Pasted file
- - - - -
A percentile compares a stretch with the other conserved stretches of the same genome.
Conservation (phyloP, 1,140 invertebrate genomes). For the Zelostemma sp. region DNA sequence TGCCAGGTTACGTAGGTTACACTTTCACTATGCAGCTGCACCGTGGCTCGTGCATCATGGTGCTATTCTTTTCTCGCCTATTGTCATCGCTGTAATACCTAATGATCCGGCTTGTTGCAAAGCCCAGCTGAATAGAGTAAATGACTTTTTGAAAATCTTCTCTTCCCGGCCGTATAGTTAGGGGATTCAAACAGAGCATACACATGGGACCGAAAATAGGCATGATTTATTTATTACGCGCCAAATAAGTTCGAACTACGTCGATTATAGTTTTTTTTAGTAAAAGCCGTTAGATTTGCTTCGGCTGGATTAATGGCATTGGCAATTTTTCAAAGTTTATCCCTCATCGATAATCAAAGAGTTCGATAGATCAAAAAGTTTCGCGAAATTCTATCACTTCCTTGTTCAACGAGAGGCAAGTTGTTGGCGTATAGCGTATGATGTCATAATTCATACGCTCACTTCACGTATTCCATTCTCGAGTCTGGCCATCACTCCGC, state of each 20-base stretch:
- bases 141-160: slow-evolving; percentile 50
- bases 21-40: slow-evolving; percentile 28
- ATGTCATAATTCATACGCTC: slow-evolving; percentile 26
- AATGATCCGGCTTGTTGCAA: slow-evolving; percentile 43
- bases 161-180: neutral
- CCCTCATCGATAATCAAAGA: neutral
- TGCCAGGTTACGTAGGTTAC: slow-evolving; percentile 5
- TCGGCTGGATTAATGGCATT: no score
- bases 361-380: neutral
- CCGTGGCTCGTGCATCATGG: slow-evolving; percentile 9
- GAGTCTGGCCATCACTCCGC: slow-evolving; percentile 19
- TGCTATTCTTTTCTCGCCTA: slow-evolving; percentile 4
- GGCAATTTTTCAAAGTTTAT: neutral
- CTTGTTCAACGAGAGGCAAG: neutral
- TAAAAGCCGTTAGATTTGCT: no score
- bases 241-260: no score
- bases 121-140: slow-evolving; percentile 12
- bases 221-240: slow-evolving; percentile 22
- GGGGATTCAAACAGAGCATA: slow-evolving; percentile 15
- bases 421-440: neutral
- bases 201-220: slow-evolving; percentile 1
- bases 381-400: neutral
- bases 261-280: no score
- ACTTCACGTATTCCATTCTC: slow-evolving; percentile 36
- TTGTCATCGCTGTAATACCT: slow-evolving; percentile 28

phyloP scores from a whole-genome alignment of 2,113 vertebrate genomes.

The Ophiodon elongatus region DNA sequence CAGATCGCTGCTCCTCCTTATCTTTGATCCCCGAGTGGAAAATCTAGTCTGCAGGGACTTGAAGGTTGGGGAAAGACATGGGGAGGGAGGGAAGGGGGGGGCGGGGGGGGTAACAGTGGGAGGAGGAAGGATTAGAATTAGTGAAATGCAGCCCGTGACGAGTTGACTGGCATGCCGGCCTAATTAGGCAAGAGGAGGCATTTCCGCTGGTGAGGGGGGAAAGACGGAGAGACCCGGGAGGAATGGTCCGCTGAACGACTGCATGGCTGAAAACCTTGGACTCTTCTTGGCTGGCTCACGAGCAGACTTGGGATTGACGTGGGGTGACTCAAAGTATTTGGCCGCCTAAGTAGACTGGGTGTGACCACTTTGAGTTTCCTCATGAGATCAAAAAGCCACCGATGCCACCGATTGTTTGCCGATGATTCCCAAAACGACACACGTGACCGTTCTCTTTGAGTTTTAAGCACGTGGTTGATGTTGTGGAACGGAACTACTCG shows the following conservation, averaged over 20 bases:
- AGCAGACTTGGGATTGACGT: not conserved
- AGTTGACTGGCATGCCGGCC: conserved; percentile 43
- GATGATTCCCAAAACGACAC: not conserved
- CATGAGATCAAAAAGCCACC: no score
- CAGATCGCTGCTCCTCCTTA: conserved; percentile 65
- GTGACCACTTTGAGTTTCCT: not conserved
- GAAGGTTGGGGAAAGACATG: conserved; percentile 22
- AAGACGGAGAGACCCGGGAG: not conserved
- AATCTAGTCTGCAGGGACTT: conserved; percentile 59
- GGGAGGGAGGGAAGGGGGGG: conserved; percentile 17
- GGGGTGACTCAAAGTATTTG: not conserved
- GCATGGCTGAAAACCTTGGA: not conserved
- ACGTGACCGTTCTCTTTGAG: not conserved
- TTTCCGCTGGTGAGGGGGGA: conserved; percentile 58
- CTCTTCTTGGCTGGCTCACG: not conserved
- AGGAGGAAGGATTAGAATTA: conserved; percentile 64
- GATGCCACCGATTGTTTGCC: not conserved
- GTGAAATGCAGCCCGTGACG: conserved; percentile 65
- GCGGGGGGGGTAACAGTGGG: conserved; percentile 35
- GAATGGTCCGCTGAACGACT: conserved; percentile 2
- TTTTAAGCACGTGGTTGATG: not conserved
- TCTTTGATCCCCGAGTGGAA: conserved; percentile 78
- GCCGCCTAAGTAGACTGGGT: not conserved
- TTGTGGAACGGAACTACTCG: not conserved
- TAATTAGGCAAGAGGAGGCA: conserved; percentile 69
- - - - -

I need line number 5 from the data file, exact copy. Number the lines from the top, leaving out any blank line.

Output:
- ATGTCATAATTCATACGCTC: slow-evolving; percentile 26